I've held off going to sleep because I want to get out of the habit of sleeping at night, but it's getting about time to let my body have it's way, so I'm not going to stick around here talking to you people.

Monday, April 24, 2006

Can You Believe They're Going to Pay Me to Write?!

I got the new job about which I posted several days ago. As of this afternoon, I officially am employed by Lifeline Youth and Family Services as a Youth Treatment Specialist. I start work tonight.

It's true that Lifeline pays mostly in thanks, so I'm taking quite the substantial pay cut, but this is a third-shift job where I will do practically nothing. Thus I will be able to spend almost eight hours every night writing. For the first time in my life, I won't have to use spare time on career-building. Gnash your teeth in envy, jealous fellow scribes!!

Now we have to see if this new freedom results in actual scripts, not to mention improvement in my skills and advancement of my career.

Tuesday, April 18, 2006

People who live around here know that there's a particular job that I really, really want.

For those who don't: There's a particular job that I really, really want.

Tomorrow I have an interview for it. Those who pray, pray that I get this.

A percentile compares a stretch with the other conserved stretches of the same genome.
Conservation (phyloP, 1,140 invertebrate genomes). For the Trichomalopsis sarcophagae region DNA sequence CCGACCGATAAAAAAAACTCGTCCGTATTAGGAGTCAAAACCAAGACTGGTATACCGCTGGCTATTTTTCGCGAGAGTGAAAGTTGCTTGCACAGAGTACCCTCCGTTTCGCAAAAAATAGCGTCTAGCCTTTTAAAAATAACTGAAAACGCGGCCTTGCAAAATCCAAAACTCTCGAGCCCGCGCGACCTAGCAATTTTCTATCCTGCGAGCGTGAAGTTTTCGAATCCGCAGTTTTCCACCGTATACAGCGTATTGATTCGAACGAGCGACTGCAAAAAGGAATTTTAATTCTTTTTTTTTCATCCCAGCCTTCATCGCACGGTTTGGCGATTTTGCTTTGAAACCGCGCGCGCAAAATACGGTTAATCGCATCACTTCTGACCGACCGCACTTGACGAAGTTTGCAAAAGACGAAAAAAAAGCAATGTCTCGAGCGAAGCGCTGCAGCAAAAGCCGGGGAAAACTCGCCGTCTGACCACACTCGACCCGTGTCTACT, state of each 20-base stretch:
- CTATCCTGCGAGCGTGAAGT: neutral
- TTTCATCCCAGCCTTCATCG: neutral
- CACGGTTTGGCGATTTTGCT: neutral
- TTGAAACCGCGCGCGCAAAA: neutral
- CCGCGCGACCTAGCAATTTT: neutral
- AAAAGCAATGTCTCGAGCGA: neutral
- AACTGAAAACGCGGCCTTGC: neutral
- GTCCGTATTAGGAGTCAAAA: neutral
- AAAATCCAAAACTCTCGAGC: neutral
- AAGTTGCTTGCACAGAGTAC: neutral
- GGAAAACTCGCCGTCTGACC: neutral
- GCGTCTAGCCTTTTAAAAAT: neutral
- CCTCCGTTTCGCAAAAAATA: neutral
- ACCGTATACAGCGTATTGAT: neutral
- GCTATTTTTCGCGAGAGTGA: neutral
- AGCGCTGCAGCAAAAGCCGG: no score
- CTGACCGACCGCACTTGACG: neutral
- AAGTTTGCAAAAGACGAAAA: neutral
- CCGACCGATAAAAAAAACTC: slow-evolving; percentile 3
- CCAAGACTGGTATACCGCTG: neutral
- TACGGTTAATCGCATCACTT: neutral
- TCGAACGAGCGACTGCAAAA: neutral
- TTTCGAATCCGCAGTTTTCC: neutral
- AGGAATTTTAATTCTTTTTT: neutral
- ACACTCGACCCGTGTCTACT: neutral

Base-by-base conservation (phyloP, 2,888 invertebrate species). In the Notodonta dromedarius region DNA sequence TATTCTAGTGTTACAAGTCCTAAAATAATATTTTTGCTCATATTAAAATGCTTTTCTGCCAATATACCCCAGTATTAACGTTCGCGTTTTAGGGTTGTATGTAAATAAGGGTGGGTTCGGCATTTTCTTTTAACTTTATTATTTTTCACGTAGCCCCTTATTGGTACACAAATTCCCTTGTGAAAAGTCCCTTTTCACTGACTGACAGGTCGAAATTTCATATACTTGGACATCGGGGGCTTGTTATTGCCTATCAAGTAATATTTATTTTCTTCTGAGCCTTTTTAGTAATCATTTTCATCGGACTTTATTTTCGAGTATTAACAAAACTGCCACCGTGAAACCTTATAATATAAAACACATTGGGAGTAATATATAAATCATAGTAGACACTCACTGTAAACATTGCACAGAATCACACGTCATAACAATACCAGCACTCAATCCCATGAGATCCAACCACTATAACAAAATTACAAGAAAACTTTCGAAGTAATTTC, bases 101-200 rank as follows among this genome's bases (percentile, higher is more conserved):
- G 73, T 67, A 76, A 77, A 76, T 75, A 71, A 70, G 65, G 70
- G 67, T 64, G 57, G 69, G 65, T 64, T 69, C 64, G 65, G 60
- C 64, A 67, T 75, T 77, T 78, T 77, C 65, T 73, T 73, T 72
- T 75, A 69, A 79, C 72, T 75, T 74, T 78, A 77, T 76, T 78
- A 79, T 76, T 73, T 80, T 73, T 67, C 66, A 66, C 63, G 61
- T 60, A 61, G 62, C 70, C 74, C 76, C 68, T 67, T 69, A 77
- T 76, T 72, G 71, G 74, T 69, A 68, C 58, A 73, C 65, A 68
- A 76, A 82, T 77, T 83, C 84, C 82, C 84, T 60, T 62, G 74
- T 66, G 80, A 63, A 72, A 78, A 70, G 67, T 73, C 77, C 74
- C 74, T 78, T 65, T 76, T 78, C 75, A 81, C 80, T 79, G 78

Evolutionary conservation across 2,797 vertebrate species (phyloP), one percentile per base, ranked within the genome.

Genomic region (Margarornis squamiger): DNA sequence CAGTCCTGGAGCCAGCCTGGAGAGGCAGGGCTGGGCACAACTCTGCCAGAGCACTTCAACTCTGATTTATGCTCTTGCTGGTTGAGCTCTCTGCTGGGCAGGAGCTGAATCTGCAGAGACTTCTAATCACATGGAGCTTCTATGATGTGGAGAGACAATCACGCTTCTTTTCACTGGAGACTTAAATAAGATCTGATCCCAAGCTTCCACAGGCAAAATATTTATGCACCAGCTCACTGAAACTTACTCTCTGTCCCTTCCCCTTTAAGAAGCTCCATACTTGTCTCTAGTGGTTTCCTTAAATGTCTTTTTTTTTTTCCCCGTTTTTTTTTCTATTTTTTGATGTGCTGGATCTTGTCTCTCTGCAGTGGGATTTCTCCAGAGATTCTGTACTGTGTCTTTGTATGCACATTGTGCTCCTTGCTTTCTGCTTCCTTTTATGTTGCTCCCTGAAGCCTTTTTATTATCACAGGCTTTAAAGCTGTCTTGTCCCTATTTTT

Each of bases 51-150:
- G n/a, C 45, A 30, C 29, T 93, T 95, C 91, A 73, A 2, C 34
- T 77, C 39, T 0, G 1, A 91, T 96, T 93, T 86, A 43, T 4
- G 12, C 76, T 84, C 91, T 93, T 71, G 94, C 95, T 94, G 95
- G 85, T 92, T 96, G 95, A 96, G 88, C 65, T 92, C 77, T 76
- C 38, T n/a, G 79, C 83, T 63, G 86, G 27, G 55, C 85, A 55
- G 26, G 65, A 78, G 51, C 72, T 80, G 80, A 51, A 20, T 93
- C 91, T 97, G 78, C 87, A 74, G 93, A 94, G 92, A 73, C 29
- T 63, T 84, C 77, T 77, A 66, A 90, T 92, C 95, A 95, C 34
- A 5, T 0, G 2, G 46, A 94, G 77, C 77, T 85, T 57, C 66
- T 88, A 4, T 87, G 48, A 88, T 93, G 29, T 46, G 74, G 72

I'll let you know how it goes.

Monday, April 17, 2006

I got my next script plotted!! Aaahhhahahahahahahaha!!!

Well sure, it blows right now. But tomorrow I'm going to talk to Greg about it, and he's a genius. So soon it will be amazing, you'll see!

Of course, I'll have to actually write it then, but let's not discuss that right now.

Wednesday, April 12, 2006

Make it Better

When I grow up, I'm going to be in development.

Okay, I'm not. I'm going to be a screenwriter. We all know this is the goal.

But for the past couple days, I've felt kind of like I'm in development. For those unacquianted, development people are the ones who seek out scripts and develop them to the point where they can be good movies. That's a super-simplified definition, but it's not the point right now, so bite me.

Yesterday I had the pleasure of reading a script by David. I gave him lots of mean notes, all the things I could think of that were wrong with his story. Today I spent all day thinking about his script and his characters and their various intertwining plotlines, and I just finished a ginormous long email full of more notes, but positive ones this time.

This is starting to become a trend.

Because a couple weeks ago, I did the exact same thing with a script by Blair. I read his stuff, told him lots of mean things, and then sat on it for half a week before straightening out his story in my head and emailing him a bunch of what I hope were helpful suggestions, thereby causing him to remove the pins from his little Ryan voodoo doll.

I quite enjoy this process. Probably too much, as it leads me to spend two hours writing an email to someone and another 20 minutes blogging about it. I should be writing instead, slacker that I am. But it's not only a fun process; it's an incredibly constructive habit for a screenwriter.